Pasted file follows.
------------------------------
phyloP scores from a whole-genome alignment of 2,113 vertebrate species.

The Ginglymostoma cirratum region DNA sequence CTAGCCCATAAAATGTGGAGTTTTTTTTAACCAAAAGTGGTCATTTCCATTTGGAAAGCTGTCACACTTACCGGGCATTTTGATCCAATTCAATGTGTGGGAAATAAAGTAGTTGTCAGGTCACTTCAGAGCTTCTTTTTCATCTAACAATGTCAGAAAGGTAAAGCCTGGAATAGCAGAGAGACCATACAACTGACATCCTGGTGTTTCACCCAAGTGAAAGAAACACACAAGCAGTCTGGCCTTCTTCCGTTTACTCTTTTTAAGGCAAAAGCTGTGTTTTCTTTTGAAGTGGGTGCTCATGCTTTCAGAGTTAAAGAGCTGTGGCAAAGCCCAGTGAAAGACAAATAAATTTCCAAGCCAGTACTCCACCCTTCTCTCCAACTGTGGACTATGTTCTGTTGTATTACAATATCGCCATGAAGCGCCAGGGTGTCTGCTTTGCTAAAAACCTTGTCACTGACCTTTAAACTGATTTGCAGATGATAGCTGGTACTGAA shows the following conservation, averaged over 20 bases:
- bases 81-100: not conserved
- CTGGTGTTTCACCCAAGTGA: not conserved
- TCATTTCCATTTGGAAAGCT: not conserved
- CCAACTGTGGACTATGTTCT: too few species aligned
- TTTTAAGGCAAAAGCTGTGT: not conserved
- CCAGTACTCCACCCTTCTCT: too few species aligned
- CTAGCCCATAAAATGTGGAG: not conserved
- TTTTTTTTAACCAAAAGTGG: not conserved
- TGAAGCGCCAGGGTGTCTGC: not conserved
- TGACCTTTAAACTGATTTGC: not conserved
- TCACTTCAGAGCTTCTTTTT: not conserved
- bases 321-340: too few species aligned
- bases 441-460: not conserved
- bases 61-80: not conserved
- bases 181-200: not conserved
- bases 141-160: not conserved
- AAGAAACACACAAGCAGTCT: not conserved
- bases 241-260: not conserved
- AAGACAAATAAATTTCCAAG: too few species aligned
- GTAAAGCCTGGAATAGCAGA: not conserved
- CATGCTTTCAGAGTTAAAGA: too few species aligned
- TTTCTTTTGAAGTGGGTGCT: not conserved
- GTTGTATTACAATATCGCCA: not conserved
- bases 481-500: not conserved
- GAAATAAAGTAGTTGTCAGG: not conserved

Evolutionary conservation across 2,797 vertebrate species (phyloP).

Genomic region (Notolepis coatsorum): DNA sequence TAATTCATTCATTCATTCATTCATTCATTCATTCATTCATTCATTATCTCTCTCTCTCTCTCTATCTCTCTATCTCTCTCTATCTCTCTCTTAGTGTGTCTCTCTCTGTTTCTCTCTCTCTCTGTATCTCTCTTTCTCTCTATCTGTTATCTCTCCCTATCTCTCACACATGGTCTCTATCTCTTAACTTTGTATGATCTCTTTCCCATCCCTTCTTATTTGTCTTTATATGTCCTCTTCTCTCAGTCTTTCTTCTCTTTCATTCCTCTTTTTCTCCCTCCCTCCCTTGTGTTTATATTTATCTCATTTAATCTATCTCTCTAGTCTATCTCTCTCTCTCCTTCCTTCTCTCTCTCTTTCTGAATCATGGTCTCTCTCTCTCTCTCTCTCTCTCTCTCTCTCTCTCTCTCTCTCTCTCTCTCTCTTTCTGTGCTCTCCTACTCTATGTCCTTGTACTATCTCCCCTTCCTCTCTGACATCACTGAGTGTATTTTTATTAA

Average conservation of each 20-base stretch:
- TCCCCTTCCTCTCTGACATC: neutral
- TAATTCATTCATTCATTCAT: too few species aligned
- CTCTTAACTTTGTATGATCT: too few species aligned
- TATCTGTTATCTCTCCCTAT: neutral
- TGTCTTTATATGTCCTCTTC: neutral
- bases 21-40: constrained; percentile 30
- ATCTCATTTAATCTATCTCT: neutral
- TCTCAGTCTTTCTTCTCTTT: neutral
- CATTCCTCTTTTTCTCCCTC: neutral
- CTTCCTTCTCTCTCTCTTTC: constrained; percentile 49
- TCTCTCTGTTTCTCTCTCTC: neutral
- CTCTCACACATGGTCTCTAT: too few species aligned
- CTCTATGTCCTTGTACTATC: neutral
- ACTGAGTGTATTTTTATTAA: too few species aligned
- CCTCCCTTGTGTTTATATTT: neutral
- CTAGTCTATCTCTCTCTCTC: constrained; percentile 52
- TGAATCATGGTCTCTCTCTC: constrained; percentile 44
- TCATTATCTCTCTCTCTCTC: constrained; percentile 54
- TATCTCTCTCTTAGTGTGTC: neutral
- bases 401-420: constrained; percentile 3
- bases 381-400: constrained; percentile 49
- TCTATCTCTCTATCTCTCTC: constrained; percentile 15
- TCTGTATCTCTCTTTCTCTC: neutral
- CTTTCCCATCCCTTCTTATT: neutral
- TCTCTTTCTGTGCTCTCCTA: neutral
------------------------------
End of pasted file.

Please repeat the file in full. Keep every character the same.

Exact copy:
phyloP scores from a whole-genome alignment of 2,113 vertebrate species.

The Ginglymostoma cirratum region DNA sequence CTAGCCCATAAAATGTGGAGTTTTTTTTAACCAAAAGTGGTCATTTCCATTTGGAAAGCTGTCACACTTACCGGGCATTTTGATCCAATTCAATGTGTGGGAAATAAAGTAGTTGTCAGGTCACTTCAGAGCTTCTTTTTCATCTAACAATGTCAGAAAGGTAAAGCCTGGAATAGCAGAGAGACCATACAACTGACATCCTGGTGTTTCACCCAAGTGAAAGAAACACACAAGCAGTCTGGCCTTCTTCCGTTTACTCTTTTTAAGGCAAAAGCTGTGTTTTCTTTTGAAGTGGGTGCTCATGCTTTCAGAGTTAAAGAGCTGTGGCAAAGCCCAGTGAAAGACAAATAAATTTCCAAGCCAGTACTCCACCCTTCTCTCCAACTGTGGACTATGTTCTGTTGTATTACAATATCGCCATGAAGCGCCAGGGTGTCTGCTTTGCTAAAAACCTTGTCACTGACCTTTAAACTGATTTGCAGATGATAGCTGGTACTGAA shows the following conservation, averaged over 20 bases:
- bases 81-100: not conserved
- CTGGTGTTTCACCCAAGTGA: not conserved
- TCATTTCCATTTGGAAAGCT: not conserved
- CCAACTGTGGACTATGTTCT: too few species aligned
- TTTTAAGGCAAAAGCTGTGT: not conserved
- CCAGTACTCCACCCTTCTCT: too few species aligned
- CTAGCCCATAAAATGTGGAG: not conserved
- TTTTTTTTAACCAAAAGTGG: not conserved
- TGAAGCGCCAGGGTGTCTGC: not conserved
- TGACCTTTAAACTGATTTGC: not conserved
- TCACTTCAGAGCTTCTTTTT: not conserved
- bases 321-340: too few species aligned
- bases 441-460: not conserved
- bases 61-80: not conserved
- bases 181-200: not conserved
- bases 141-160: not conserved
- AAGAAACACACAAGCAGTCT: not conserved
- bases 241-260: not conserved
- AAGACAAATAAATTTCCAAG: too few species aligned
- GTAAAGCCTGGAATAGCAGA: not conserved
- CATGCTTTCAGAGTTAAAGA: too few species aligned
- TTTCTTTTGAAGTGGGTGCT: not conserved
- GTTGTATTACAATATCGCCA: not conserved
- bases 481-500: not conserved
- GAAATAAAGTAGTTGTCAGG: not conserved

Evolutionary conservation across 2,797 vertebrate species (phyloP).

Genomic region (Notolepis coatsorum): DNA sequence TAATTCATTCATTCATTCATTCATTCATTCATTCATTCATTCATTATCTCTCTCTCTCTCTCTATCTCTCTATCTCTCTCTATCTCTCTCTTAGTGTGTCTCTCTCTGTTTCTCTCTCTCTCTGTATCTCTCTTTCTCTCTATCTGTTATCTCTCCCTATCTCTCACACATGGTCTCTATCTCTTAACTTTGTATGATCTCTTTCCCATCCCTTCTTATTTGTCTTTATATGTCCTCTTCTCTCAGTCTTTCTTCTCTTTCATTCCTCTTTTTCTCCCTCCCTCCCTTGTGTTTATATTTATCTCATTTAATCTATCTCTCTAGTCTATCTCTCTCTCTCCTTCCTTCTCTCTCTCTTTCTGAATCATGGTCTCTCTCTCTCTCTCTCTCTCTCTCTCTCTCTCTCTCTCTCTCTCTCTCTCTCTTTCTGTGCTCTCCTACTCTATGTCCTTGTACTATCTCCCCTTCCTCTCTGACATCACTGAGTGTATTTTTATTAA

Average conservation of each 20-base stretch:
- TCCCCTTCCTCTCTGACATC: neutral
- TAATTCATTCATTCATTCAT: too few species aligned
- CTCTTAACTTTGTATGATCT: too few species aligned
- TATCTGTTATCTCTCCCTAT: neutral
- TGTCTTTATATGTCCTCTTC: neutral
- bases 21-40: constrained; percentile 30
- ATCTCATTTAATCTATCTCT: neutral
- TCTCAGTCTTTCTTCTCTTT: neutral
- CATTCCTCTTTTTCTCCCTC: neutral
- CTTCCTTCTCTCTCTCTTTC: constrained; percentile 49
- TCTCTCTGTTTCTCTCTCTC: neutral
- CTCTCACACATGGTCTCTAT: too few species aligned
- CTCTATGTCCTTGTACTATC: neutral
- ACTGAGTGTATTTTTATTAA: too few species aligned
- CCTCCCTTGTGTTTATATTT: neutral
- CTAGTCTATCTCTCTCTCTC: constrained; percentile 52
- TGAATCATGGTCTCTCTCTC: constrained; percentile 44
- TCATTATCTCTCTCTCTCTC: constrained; percentile 54
- TATCTCTCTCTTAGTGTGTC: neutral
- bases 401-420: constrained; percentile 3
- bases 381-400: constrained; percentile 49
- TCTATCTCTCTATCTCTCTC: constrained; percentile 15
- TCTGTATCTCTCTTTCTCTC: neutral
- CTTTCCCATCCCTTCTTATT: neutral
- TCTCTTTCTGTGCTCTCCTA: neutral